Uncomfortably Close to Human

Feminist Philosophy Quarterly 8 (3) (2022)
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Social robots are marketed as human tools promising us a better life. This marketing strategy commodifies not only the labor of care but the caregiver as well, conjuring a fantasy of technoliberal futurism that echoes a colonial past. Against techno-utopian fantasies of a good life as one involving engineered domestic help, I draw here on the techno-dystopian television show Humans (stylized HUMⱯNS) to suggest that we should find our desires for such help unsettling. At the core of my argument is a return of the “uncanny valley” problem, from its reformulation as an engineering/design problem to its origins as a psychosocial symptom of an unresolved, traumatic past. I conclude that our sense of the uncanny may be best understood as a moral capacity that should be honed rather than evaded.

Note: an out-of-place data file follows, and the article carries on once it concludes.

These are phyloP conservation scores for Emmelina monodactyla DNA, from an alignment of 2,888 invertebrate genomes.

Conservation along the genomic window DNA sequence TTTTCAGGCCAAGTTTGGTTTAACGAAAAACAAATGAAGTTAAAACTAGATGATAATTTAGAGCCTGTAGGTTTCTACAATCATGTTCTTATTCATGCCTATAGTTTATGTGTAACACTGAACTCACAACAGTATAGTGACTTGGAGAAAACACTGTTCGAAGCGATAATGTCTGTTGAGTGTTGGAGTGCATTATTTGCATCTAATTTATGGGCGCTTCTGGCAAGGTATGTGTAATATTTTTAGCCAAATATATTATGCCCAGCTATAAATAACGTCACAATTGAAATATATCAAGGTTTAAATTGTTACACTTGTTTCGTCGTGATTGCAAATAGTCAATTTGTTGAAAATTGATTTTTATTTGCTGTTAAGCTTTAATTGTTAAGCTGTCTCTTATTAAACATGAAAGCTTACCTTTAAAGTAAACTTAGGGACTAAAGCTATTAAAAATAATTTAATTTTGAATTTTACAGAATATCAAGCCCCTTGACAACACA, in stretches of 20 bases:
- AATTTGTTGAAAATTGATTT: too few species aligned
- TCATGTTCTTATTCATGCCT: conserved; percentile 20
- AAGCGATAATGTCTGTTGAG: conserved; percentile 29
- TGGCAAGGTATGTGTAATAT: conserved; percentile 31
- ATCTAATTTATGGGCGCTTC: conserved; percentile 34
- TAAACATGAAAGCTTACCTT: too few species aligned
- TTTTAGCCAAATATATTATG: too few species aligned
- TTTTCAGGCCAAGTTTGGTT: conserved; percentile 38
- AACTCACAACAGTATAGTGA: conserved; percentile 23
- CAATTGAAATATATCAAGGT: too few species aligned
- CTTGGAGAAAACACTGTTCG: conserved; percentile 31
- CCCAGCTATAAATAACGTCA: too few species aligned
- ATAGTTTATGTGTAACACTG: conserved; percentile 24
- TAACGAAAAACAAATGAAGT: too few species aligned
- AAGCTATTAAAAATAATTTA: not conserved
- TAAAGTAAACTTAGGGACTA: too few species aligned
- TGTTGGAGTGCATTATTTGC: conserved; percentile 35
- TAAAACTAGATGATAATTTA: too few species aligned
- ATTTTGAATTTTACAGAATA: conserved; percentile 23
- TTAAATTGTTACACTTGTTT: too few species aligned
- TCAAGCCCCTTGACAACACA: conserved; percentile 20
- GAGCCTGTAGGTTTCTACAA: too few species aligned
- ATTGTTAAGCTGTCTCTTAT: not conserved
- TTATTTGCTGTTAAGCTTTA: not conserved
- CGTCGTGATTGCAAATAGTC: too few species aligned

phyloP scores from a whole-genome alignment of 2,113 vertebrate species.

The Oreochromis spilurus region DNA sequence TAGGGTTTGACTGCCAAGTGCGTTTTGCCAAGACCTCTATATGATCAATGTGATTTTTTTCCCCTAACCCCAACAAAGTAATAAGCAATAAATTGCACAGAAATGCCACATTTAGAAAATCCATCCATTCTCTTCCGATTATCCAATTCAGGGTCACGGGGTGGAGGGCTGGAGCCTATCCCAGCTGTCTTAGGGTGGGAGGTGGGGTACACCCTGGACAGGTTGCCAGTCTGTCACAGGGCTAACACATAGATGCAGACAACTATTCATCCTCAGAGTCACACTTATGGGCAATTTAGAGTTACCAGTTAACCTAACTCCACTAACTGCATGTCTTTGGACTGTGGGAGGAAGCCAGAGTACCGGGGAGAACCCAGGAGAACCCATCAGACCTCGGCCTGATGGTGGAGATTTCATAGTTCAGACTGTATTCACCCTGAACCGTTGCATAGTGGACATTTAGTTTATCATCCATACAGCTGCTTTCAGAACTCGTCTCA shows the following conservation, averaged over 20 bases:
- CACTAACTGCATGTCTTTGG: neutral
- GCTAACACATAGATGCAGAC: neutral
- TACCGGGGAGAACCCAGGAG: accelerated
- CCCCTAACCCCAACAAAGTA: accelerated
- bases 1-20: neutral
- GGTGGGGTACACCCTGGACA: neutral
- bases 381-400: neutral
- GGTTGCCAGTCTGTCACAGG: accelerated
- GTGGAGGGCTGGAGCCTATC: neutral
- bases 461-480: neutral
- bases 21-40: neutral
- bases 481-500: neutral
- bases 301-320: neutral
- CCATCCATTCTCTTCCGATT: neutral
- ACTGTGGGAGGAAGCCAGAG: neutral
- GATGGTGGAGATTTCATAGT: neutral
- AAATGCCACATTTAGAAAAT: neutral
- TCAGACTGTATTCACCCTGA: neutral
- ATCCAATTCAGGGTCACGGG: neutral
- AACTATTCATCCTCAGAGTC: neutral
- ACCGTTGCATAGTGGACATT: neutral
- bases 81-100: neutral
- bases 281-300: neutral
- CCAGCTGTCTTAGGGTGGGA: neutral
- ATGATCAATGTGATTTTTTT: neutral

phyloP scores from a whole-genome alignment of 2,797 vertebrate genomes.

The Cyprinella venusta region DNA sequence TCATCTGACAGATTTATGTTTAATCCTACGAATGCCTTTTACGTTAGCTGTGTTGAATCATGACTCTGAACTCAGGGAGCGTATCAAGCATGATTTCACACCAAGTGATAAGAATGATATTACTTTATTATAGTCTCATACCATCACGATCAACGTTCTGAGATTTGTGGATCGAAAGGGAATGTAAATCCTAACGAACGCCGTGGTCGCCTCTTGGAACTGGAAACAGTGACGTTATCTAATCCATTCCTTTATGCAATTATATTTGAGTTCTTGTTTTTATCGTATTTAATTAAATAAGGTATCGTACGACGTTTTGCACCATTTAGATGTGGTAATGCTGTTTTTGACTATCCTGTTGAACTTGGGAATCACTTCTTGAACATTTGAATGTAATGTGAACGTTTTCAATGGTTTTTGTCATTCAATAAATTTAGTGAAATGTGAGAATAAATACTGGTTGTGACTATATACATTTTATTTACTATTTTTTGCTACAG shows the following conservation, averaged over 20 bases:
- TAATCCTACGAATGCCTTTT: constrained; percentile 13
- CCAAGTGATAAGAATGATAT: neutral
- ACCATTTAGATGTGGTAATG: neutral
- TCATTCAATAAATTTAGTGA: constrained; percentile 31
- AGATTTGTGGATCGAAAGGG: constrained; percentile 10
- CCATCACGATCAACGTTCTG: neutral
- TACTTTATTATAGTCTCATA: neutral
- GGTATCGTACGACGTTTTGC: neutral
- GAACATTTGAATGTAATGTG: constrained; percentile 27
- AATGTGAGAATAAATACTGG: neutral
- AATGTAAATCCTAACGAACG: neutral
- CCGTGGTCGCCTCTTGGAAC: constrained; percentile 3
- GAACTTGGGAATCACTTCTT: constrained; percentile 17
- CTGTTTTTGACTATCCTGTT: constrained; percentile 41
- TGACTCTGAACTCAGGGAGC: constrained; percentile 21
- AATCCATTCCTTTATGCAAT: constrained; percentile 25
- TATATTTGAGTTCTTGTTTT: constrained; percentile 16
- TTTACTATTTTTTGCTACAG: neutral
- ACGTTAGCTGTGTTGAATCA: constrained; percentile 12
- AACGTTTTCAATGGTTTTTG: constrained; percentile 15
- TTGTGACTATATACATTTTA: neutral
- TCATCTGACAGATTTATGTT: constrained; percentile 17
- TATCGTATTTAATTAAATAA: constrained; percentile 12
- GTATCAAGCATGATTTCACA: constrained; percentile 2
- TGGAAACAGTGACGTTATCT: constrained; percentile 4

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Shelley M. Park
University of Central Florida

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